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Market Upside In Buenaventura Panama

The Place To Be–For The Coming Decade And Beyond

“We read about it online,” the 30-something from Los Angeles explained. “Then we saw an ad for a cheap airfare, so we booked a couple of tickets. We’re here in the country for a long weekend. I wish we had more time, but we have to be back in LA by Tuesday. We had one night in Panama City. Someone there told us about this place, and we thought it sounded nice, so we came here for a night or two. We’re trying to arrange a flight from here to Bocas del Toro. That’s probably all we have time for…”

Later, when we were alone, Lief and I looked at each other and said, almost together, “Who were those guys!”

We’d never encountered a couple of tourists quite like them in Panama before. A couple of young, well-dressed, obviously successful American guys who’d hopped a flight for a quick weekend in Panama. Retirees, backpackers, eco-tourists, older gentleman in search of younger female companionship…sure, Panama’s got plenty of those. But young urban professionals, for whom money didn’t seem to be any object, hopping around the country over a long weekend? That’s new.

And those two guys weren’t the only ones like them we met this weekend.

Buenaventura, Panama

We spent the weekend at Buenaventura, a resort development on Panama’s Pacific coast about an hour-and-a-half outside Panama City. We’ve known Buenaventura since her birth, about 15 years ago. We’ve watched her these years since as she’s grown, slowly at first, more quickly more recently. Back at Buenaventura this weekend, we recognized that this place has come of age.

When we saw Buenaventura for the first time years ago, it was, frankly, just another piece of land with a nice coastline. Our first visit, the clubhouse was under construction, along with a handful of getting-started condos. Today, Buenaventura features the best resort hotel in the country, truly five-star (and that became, just about a month ago, a JW Marriott property); a clubhouse that, with its five swimming pools stretching, one after another, to the beach and the ocean, could be at home on the cover of Conde Nast Traveler magazine; condos, townhouses, private homes, and beachfront villas (for which “villa” is not an inflated description); an 18-hole golf course and golf club; plus several restaurants, shops, a church (where two weddings took place this weekend), and a spa.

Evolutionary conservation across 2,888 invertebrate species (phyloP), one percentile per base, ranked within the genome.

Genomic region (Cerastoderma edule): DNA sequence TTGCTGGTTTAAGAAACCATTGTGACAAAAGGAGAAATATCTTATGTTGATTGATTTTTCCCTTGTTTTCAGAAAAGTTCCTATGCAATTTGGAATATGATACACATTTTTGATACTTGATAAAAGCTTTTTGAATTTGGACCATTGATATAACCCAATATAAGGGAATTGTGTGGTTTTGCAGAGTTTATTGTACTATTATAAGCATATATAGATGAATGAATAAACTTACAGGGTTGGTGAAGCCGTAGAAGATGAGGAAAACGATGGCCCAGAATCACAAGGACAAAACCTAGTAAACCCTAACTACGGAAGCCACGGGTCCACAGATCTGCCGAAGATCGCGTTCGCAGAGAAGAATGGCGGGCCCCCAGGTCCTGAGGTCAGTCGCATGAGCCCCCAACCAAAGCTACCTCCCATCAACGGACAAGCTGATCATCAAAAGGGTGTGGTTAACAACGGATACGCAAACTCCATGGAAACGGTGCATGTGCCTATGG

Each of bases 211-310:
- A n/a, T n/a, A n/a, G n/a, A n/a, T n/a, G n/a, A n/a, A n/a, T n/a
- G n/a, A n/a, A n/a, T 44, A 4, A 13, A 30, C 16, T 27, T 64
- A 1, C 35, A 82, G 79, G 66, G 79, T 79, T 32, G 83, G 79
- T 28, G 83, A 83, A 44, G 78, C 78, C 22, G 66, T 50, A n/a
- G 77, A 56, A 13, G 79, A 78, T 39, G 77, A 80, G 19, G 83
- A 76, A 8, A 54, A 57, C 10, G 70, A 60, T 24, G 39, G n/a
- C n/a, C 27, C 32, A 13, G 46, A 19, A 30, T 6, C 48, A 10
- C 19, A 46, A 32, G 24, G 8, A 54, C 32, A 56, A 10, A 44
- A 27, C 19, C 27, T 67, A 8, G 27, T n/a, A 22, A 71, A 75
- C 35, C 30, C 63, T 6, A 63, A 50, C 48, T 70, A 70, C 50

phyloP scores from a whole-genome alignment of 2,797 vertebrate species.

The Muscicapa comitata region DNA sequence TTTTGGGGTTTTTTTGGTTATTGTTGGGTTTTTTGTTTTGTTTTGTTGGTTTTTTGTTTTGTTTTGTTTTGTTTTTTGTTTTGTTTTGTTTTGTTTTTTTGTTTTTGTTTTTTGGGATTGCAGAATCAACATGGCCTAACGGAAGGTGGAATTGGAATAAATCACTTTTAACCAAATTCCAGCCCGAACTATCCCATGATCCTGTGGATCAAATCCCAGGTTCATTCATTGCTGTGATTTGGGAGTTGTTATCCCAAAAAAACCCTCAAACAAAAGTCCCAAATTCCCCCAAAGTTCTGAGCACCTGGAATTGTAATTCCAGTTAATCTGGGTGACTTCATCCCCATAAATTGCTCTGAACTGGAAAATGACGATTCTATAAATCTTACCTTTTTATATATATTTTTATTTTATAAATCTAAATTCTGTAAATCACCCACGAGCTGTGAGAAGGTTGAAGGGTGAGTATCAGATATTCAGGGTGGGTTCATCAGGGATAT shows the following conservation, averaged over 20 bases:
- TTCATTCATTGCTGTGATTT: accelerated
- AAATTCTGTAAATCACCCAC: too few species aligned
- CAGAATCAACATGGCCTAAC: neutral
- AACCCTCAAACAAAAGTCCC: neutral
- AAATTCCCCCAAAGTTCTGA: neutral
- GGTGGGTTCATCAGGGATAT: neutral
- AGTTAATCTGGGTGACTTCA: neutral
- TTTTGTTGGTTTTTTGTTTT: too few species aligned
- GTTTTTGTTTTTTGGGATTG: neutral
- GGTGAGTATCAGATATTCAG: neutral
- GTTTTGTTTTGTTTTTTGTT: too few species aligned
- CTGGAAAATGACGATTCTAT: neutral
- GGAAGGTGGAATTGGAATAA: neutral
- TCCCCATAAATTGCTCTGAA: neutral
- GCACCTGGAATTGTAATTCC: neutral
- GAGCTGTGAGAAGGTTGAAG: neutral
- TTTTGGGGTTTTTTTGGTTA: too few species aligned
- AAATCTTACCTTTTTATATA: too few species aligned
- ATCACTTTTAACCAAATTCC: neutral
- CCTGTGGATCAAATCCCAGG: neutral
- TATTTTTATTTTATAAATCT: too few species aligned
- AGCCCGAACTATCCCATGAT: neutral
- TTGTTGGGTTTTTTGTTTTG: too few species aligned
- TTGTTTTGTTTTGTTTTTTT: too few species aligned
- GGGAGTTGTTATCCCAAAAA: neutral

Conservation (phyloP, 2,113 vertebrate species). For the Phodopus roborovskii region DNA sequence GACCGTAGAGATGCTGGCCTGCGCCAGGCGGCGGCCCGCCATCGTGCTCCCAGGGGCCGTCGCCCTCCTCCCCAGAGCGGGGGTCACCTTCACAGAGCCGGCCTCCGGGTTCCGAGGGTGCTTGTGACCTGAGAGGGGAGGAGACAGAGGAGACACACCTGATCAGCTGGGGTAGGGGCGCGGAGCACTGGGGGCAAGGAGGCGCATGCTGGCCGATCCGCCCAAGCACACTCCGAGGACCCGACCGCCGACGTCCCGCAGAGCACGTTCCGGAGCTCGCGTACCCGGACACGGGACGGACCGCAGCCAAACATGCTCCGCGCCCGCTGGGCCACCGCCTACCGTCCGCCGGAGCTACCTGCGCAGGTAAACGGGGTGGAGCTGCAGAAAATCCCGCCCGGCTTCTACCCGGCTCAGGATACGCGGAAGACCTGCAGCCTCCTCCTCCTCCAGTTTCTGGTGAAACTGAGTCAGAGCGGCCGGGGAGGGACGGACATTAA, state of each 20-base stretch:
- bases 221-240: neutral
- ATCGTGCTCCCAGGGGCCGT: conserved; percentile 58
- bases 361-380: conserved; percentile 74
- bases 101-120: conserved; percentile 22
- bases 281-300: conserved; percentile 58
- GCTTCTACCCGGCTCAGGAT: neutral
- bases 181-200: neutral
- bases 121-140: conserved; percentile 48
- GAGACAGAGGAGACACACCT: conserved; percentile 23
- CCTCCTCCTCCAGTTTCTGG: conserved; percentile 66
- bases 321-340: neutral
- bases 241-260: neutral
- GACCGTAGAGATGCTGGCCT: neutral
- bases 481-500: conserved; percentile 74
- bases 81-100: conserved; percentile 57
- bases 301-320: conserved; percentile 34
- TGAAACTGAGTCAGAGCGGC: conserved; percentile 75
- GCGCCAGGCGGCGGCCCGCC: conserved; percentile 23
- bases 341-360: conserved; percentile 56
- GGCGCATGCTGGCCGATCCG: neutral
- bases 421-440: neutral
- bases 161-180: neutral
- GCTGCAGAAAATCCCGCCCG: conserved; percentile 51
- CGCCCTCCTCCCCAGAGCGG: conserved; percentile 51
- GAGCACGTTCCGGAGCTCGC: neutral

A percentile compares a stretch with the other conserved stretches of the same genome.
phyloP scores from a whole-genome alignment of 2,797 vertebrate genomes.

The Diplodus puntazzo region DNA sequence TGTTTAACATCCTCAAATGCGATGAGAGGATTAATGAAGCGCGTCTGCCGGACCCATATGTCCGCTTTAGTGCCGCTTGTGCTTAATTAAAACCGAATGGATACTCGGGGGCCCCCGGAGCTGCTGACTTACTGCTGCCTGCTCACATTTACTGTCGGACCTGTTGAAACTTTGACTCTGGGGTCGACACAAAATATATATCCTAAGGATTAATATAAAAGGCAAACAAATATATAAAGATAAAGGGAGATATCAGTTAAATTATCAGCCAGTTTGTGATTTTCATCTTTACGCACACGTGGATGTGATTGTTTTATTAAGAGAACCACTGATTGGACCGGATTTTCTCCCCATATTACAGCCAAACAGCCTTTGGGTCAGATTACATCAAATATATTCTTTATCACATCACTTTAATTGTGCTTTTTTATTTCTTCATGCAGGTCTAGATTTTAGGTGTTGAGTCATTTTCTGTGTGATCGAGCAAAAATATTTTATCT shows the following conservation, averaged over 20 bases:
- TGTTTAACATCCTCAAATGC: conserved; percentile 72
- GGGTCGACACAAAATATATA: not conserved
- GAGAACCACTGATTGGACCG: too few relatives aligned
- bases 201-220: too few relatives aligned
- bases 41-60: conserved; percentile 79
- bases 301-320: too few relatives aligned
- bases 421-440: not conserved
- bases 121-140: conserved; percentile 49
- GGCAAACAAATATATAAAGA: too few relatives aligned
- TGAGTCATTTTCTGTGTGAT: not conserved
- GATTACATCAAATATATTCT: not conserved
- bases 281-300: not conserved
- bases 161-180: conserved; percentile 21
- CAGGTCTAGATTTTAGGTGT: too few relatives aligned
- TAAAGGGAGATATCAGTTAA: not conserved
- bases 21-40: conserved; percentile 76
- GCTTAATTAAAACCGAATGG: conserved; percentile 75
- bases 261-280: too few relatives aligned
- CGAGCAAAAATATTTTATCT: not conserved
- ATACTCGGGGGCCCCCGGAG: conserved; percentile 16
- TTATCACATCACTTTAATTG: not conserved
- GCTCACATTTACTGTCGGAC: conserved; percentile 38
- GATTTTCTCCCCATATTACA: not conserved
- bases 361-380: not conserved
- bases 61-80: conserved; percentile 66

Nothing at Buenaventura, Panama is cheap, but it’s all a good example of getting what you pay for. The service, the amenities, the food, the ambiance…it’s all of a better standard than you’ll find anywhere else in this country…better, almost, than you’ll find anywhere else in Central America.

At the pool, in the restaurants, at the concierge desk, all weekend, we ran into all kinds of characters we’ve met before in this country only now and then, never before in such a high concentration–American families with small children, a group of French women, the guys from LA, and an entire busload of upscale gringo tourists.

Tourism in Panama has turned a corner. This country, like Buenaventura, is coming of age, increasingly recognized as a mainstream holiday and beach destination.

For the past five years, since the global real estate market debacles of 2008 and after, people have asked when we expect the collapse to come in Panama. Certainly the Panama City property market is headed for a fall…isn’t it? So much construction–of hotels, condos, and commercial space–so much new inventory coming online. How could it all possibly be absorbed? Prices have to tumble, don’t they…even crumble?

Panama City prices did soften in the wake of 2008, by about 20% across the board. But they’ve held their levels since and have even begun appreciating again. I don’t see any further tumbling in this market’s future anytime soon. Nor in the rest of the country, either.

I haven’t been able to confirm this as fact yet, but, last week, I was told by two people I trust and who usually know what they’re talking about that Panama banks today have an average liquidity rate in excess of 60%. Meantime, the government of Panama continues to take the proceeds from Panama Canal operations and plow them into never-ending infrastructure and improvement projects across the country.

No, you don’t get the feeling that this market is in for any correction. You get the feeling, traveling, doing business, and living in Panama, that this country, like its premier resort offering Buenaventura, even with as far as she’s come, is still just getting started. You get the feeling that there’s still big upside to be seen…and that this is a place where you’d do well to take a little stake, for the coming decade and beyond.

Kathleen Peddicord

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Image credit: Roger Schultz

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